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**Please help** - Molding for coved ceilings?

Posted by rem1970 (My Page) on
Sun, Mar 1, 09 at 17:33

The previous owners of my house put an ugly (and asbestos laden) "popcorn" finish on my coved ceilings. Instead of going through the expense of having an asbestos abatement company remove it, I was wondering if I could install molding over the coved part and then a layer of drywall on the ceilings to create new (slightly lower) ceilings. Does molding exist for coved ceilings, or could I have a carpenter make it?

Thanks in advance for any advice you give. People on GW are so friendly and helpful, I figure if there's a way to do what I'm describing someone on here can confirm it.

Follow-Up Postings:

RE: **Please help** - Molding for coved ceilings?

By "coved", do you mean the ceiling is a curved surface?

I deal with asbestos solutions quite frequently. You can get 1/4" thick drywall at the Home Depot and install it directly over the textured surface. It will mash the texture down as you set the screws, creating a nice smooth surface. Just mark out the ceiling joists and you're ready to go. Then tape and finish it like a new drywall installation. The 1/4" thickness drywall is best for ceilings because it is lightweight and you have to be careful of adding too much weight to a ceiling.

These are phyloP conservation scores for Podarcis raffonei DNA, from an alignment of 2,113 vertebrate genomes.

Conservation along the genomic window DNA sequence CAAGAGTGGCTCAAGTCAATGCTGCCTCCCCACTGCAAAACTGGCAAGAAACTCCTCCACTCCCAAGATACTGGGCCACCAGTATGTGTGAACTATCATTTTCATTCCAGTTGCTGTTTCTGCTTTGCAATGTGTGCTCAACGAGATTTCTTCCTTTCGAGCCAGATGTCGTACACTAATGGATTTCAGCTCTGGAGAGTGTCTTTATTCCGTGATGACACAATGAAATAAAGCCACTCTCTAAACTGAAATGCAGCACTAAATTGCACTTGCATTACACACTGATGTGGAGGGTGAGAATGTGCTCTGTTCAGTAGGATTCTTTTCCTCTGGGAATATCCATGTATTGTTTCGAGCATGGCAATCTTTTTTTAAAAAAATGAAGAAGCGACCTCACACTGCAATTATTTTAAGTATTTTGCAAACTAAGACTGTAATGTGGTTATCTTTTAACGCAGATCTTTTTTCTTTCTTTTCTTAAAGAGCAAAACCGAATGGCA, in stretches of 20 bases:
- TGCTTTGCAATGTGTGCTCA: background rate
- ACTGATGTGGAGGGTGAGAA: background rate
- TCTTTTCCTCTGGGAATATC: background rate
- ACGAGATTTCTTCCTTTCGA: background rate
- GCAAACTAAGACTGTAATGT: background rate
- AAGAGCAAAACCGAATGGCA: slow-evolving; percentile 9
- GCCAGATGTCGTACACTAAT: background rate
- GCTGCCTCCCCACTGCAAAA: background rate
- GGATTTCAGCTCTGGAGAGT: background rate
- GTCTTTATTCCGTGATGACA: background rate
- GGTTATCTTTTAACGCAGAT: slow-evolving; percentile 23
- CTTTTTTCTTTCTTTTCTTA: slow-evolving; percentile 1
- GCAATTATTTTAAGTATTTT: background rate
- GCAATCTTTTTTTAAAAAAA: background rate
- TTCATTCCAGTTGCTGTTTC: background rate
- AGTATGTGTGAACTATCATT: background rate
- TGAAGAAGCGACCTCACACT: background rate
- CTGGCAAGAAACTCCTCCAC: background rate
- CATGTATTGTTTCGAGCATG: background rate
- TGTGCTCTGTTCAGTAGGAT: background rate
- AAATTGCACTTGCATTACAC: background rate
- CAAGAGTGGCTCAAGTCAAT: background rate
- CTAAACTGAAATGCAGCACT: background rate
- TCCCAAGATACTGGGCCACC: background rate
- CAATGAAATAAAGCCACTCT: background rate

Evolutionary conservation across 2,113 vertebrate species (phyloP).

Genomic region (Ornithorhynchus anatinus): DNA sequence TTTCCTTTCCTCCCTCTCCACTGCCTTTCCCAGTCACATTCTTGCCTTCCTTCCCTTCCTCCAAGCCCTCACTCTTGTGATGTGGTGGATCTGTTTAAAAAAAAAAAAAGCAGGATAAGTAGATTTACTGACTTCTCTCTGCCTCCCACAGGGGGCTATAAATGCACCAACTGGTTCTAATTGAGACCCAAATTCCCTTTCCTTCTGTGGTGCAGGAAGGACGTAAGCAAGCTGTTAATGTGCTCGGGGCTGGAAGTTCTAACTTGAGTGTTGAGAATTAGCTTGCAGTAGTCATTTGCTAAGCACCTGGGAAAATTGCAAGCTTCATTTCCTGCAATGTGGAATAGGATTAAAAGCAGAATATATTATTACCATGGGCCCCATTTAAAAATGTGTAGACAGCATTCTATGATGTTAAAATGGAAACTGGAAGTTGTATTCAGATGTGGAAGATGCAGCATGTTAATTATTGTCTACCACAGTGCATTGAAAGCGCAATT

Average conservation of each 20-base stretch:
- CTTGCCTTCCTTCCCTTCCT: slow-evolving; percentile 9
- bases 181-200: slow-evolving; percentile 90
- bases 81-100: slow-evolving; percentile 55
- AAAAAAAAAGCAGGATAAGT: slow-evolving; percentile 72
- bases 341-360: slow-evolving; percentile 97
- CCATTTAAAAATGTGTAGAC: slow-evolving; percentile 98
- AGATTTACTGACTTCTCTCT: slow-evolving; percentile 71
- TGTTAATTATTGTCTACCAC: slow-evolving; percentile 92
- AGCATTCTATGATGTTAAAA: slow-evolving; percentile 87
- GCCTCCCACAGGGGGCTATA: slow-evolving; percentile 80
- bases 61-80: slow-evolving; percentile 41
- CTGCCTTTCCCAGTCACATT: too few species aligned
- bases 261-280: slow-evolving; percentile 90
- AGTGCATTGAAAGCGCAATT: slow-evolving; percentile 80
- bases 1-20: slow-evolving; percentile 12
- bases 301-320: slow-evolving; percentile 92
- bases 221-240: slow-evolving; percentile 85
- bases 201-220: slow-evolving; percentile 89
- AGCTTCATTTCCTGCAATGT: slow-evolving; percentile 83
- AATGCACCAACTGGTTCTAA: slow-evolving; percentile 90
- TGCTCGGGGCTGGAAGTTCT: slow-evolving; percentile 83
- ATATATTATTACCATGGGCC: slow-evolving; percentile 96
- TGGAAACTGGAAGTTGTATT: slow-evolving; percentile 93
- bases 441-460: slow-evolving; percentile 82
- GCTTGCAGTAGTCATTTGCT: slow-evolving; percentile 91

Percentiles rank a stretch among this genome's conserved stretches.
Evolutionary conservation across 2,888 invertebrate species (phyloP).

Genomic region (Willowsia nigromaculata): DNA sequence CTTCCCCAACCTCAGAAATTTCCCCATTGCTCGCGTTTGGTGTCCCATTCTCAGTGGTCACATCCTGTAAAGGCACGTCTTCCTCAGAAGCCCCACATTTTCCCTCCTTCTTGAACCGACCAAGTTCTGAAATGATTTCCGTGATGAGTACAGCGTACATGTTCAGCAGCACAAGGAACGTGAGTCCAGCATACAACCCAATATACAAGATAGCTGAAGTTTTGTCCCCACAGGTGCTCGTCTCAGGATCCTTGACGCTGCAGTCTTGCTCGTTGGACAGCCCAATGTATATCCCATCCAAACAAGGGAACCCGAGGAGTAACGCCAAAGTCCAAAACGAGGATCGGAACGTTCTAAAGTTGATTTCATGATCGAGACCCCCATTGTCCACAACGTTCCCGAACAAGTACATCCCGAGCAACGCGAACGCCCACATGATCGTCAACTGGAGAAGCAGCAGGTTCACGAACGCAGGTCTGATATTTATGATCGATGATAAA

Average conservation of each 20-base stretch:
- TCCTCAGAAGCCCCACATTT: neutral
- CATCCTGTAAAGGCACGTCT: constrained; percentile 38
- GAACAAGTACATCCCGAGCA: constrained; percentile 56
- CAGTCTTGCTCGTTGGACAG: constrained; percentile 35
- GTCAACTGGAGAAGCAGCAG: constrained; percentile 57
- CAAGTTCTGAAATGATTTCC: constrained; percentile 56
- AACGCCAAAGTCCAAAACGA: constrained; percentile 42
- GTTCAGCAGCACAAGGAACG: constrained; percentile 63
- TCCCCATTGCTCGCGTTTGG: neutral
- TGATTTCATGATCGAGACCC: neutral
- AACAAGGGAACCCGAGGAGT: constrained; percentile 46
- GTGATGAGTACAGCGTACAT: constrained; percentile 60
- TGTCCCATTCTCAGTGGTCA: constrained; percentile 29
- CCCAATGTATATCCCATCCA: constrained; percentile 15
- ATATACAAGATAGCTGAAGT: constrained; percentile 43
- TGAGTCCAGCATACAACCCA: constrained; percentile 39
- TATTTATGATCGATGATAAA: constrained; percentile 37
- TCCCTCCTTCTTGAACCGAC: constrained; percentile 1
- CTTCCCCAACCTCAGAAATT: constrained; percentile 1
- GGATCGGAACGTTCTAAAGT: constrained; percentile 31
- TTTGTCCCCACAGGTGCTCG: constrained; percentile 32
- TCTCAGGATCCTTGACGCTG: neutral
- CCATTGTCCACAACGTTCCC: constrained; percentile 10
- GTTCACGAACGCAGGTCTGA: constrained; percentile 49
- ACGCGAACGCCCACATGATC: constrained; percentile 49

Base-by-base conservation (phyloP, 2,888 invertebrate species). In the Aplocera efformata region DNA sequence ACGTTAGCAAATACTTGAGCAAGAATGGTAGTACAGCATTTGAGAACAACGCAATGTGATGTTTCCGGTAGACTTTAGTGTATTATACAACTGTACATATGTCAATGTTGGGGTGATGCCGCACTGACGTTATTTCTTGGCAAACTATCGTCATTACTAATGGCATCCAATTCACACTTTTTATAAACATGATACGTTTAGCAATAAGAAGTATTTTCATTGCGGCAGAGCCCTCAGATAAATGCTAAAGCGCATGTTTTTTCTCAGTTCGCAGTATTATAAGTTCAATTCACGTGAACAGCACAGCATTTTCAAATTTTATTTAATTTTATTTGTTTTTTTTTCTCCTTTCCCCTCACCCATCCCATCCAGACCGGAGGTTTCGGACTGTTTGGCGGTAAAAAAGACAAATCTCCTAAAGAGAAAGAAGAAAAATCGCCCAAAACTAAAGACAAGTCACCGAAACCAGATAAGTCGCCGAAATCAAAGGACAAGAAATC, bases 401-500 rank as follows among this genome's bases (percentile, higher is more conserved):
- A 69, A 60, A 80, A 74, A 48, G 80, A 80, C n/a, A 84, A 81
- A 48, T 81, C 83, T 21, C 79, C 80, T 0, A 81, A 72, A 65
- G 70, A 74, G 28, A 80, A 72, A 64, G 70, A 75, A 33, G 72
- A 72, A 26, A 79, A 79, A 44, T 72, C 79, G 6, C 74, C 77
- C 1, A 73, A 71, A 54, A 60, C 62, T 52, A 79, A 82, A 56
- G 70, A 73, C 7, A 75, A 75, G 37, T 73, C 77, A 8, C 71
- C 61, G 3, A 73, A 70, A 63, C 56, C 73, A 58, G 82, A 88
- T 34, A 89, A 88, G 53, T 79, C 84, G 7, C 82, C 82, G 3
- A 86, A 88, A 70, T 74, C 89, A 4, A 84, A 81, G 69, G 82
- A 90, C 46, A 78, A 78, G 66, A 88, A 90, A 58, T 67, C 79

RE: **Please help** - Molding for coved ceilings?

Thank you aidan_m, I'll try taking a picture of the ceiling tonight. The best way I can describe it is that the ceiling itself is flat, but the corners where the wall meets the ceiling curve DOWN from the ceiling vs. being at a 90 degree angle.

RE: **Please help** - Molding for coved ceilings?

How old is the house, when was it built? I've seen these coved wall/ceilings in older homes in San Francisco. You may be dealing with plaster. Can you push a thumb tack into the wall without a hammer? I don't know about installing a layer of drywall over plaster. Not to say it won't work, I just haven't done it before. Maybe someone else has?

Have you actually had the texture sampled and tested for asbestos? The tests are not too expensive. Asbestos is safe as long as it is not turned into dust. There are very simple methods to safely remove "non-friable" asbestos containing material. Friable means the material easily turns into dust when handled. Wall and ceiling texture is almost always non-friable and only about 1% or less asbestos. Don't mess with friable asbestos or surfacing materials containing more than a few percent asbestos. The next thing to know about asbestos is water prevents the fibers from going airborne. Use a spray mister or Hudson sprayer full of water to wet the material prior to removal and continuously during removal. I use a second person manning the spray rig to keep the material wet. Only use hand scrapers, drywall taping knives, no power tools. Power tools create dust. Lay out 6 mil poly plastic all over the entire room floor and perimeter walls. Duct tape all seams, especially at the doorway to other parts of the house. Wear rubber gloves and put covers over your shoes. Best practice would be to have a bag under the scraper to catch the texture before it falls to the floor. Even though you put down plastic, you really don't want to track it around, even inside your little containment room. Dispose of the plastic and material in a large 6-mil poly plastic bag, with the bag twisted, "goose-necked" and sealed with duct tape. Mist plenty of water inside the bag before taping it up. Call the local landfills to make sure they will accept this type of waste.

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